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Publication numberUS7835207 B2
Publication typeGrant
Application numberUS 12/246,882
Publication dateNov 16, 2010
Filing dateOct 7, 2008
Priority dateOct 7, 2008
Fee statusPaid
Also published asCN102177552A, CN102177552B, EP2332143A2, EP2332143A4, US8320206, US8503258, US8787101, US20100085825, US20110060888, US20130003473, US20130329510, WO2010042496A2, WO2010042496A3
Publication number12246882, 246882, US 7835207 B2, US 7835207B2, US-B2-7835207, US7835207 B2, US7835207B2
InventorsBrent Keeth, Chris G. Martin, Troy A. Manning, Joe M. Jeddeloh, Timothy B. Cowles, Jim Rehmeyer, Paul A. LaBerge
Original AssigneeMicron Technology, Inc.
Export CitationBiBTeX, EndNote, RefMan
External Links: USPTO, USPTO Assignment, Espacenet
Stacked device remapping and repair
US 7835207 B2
Abstract
Various embodiments include apparatus, systems, and methods having multiple dice arranged in a stack in which a defective cell may be replaced by a spare cell on the same die or a different die.
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Claims(17)
1. An apparatus comprising:
a first die including first cells;
a second die including second cells; and
a third die arranged in a stack with the first and second dice and configured to replace a defective cell among the first and second cells with a spare cell,
wherein among the first, second, and third dice, only the third die is configured to determine whether an incoming address matches an address of the defective cell.
2. The apparatus of claim 1, wherein the defective cell is located at the first die and the spare cell is located at the second die.
3. The apparatus of claim 1, wherein the defective cell is located at the first die and the spare cell is located at the third die.
4. The apparatus of claim 1, wherein the spare cell and the defective cell are different cell types.
5. The apparatus of claim 1, wherein the defective cell is located at the first die and the spare cell is located at the second die.
6. The apparatus of claim 1, wherein the third die is configured to access the spare cell to perform one of writing data into the spare cell and reading data from the spare cell if an incoming address matches an address of the defective cell.
7. The apparatus of claim 1, wherein the third die is configured to replace at least one additional defective cell among the first and second cells with at least one additional spare cell.
8. An apparatus comprising:
a first die including first cells;
a second die including second cells; and
a third die arranged in a stack with the first and second dice and configured to replace a defective cell among the first and second cells with a spare cell,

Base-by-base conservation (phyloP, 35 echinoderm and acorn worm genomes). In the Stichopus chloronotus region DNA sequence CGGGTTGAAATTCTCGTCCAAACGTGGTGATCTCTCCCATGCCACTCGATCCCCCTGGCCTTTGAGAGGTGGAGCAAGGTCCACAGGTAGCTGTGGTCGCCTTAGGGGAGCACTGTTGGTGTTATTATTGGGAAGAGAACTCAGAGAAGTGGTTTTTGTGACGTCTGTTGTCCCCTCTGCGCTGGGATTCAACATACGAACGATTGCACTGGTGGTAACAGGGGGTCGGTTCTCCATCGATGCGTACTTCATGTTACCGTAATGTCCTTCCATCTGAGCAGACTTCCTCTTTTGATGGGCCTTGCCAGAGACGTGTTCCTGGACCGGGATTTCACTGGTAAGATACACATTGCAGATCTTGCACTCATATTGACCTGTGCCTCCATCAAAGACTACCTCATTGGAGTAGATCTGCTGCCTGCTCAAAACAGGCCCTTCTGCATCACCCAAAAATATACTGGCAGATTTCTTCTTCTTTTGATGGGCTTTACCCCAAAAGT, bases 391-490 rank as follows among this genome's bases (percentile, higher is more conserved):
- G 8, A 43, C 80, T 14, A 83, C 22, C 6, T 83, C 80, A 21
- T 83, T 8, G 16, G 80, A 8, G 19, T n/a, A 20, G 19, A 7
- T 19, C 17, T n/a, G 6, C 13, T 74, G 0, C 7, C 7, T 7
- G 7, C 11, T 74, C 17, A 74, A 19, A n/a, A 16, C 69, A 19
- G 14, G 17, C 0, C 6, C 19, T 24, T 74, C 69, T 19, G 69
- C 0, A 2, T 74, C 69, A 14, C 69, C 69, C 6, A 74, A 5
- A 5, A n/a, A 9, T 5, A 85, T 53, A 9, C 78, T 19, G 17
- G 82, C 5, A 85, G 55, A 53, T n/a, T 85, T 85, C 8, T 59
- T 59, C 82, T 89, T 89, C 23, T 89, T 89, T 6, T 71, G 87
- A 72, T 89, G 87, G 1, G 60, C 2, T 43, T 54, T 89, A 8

wherein among the first, second, and third dice, only the first and second dice are configured to determine whether an incoming address matches an address of the defective cell.
9. An apparatus comprising:
a first die including first cells;
a second die including second cells; and
a third die arranged in a stack with the first and second dice and configured to replace a defective cell among the first and second cells with a spare cell,
wherein among the first, second, and third dice, only the first and second dice are configured to access the spare cell to perform one of writing data into the spare cell and reading data from the spare cell if an incoming address matches an address of the defective cell.
10. An apparatus comprising:
a first die including first cells of a first cell type;
a second die including second cells of the first cell type; and
a third die arranged in a stack with the first and second dice and including third cells of a second cell type, the first die configured to replace a first defective cell among the first cells with one of the second and third cells and the second die configured to replace a second defective cell among the second cells with one of the first and third cells.
11. The apparatus of claim 10, wherein the first cell type is dynamic random access memory cell type and the second cell type is a static random memory cell type.
12. The apparatus of claim 10, wherein among the first, second, and third dice, only the first and second dice are configured to determine whether an incoming address matches an address of at least one of the first and second defective cells.
13. The apparatus of claim 12, wherein among the first, second, and third dice, only the first and second dice are configured to access the third cells to perform one of writing data into at least one of the third cells and reading data from at least one of the third cells if the incoming address matches the address of the defective cell.
14. The apparatus of claim 13 further including at least one additional die in the stack.
15. A system comprising:
a processor; and
a memory device coupled to the processor, the memory device including:
a first die including first cells;
a second die including second cells; and
a third die arranged in a stack with the first and second dice and configured to replace a defective cell among the first and second cells with a spare cell,
wherein among the first, second, and third dice, only the third die is configured to determine whether an incoming address matches an address of the defective cell.
16. The system of claim 15, wherein the defective cell is located at the first die and the spare cell is located at the second die.
17. The system of claim 15, wherein the defective cell is located at the first die and the spare cell is located at the third die.
Description
BACKGROUND

Computers and other electronic products, e.g., televisions, digital cameras, and cellular phones, often use memory devices having memory cells to store data and other information. A memory device usually includes a semiconductor die where memory cells are formed. Some memory device may include spare memory cells to replace defective memory cells in the device so that the device may remain usable. Some memory devices may include multiple dice. In these devices, dealing with defective memory cells among the multiple dice may pose a challenge.